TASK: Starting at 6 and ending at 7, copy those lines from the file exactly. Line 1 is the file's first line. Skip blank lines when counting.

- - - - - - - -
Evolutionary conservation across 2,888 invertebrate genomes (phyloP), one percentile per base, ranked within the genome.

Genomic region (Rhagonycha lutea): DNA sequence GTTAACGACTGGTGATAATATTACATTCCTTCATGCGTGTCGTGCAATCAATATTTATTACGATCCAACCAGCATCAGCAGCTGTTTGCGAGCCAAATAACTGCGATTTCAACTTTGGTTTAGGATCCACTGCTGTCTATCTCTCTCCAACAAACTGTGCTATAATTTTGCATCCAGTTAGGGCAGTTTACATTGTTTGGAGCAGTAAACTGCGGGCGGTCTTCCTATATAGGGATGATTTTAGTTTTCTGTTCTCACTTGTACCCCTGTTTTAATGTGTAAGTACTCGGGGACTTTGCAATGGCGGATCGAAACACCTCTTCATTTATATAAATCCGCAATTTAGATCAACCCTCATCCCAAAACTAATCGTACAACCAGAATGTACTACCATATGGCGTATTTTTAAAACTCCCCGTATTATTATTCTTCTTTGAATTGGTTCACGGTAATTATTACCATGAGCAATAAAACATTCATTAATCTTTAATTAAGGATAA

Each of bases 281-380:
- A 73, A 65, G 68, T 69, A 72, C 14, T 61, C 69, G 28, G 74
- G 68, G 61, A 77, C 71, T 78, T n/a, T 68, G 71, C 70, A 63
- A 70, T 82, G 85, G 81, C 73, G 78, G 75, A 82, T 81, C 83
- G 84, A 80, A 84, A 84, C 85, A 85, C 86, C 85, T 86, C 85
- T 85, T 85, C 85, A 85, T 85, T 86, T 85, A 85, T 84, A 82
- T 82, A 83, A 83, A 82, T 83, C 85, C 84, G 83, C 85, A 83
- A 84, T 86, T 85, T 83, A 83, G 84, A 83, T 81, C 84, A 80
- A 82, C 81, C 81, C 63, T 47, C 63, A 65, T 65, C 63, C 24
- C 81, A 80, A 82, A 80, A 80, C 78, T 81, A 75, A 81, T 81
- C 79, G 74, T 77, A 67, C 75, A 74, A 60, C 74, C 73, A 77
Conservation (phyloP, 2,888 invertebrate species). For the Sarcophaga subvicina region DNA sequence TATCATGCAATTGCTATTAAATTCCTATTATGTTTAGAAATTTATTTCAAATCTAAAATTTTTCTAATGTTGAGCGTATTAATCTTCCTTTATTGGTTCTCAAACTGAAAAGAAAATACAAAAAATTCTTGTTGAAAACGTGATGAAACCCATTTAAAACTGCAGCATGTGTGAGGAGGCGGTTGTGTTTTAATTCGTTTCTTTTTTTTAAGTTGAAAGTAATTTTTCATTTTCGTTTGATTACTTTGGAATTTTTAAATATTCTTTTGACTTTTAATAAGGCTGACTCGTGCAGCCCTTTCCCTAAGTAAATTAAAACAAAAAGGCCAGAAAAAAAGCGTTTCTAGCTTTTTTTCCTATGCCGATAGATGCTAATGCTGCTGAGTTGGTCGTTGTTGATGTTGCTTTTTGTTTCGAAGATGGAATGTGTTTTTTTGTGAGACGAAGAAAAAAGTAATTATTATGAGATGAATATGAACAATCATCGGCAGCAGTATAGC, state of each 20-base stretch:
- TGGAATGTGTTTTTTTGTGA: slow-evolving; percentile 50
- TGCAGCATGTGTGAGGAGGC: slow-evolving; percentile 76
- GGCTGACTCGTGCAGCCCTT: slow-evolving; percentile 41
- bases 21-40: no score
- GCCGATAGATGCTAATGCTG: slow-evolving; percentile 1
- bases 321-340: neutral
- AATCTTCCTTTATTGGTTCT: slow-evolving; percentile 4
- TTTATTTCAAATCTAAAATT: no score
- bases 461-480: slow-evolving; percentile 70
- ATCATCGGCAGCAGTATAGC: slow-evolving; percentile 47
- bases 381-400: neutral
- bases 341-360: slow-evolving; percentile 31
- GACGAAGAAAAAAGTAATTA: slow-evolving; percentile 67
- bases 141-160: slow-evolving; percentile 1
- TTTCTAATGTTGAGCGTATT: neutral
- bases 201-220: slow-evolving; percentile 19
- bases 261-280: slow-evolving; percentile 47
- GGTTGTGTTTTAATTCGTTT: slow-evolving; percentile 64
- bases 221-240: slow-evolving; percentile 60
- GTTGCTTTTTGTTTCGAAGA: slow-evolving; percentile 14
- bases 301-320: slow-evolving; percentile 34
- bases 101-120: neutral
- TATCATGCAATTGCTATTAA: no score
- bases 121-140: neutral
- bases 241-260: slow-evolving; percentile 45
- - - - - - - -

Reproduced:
- A 70, T 82, G 85, G 81, C 73, G 78, G 75, A 82, T 81, C 83
- G 84, A 80, A 84, A 84, C 85, A 85, C 86, C 85, T 86, C 85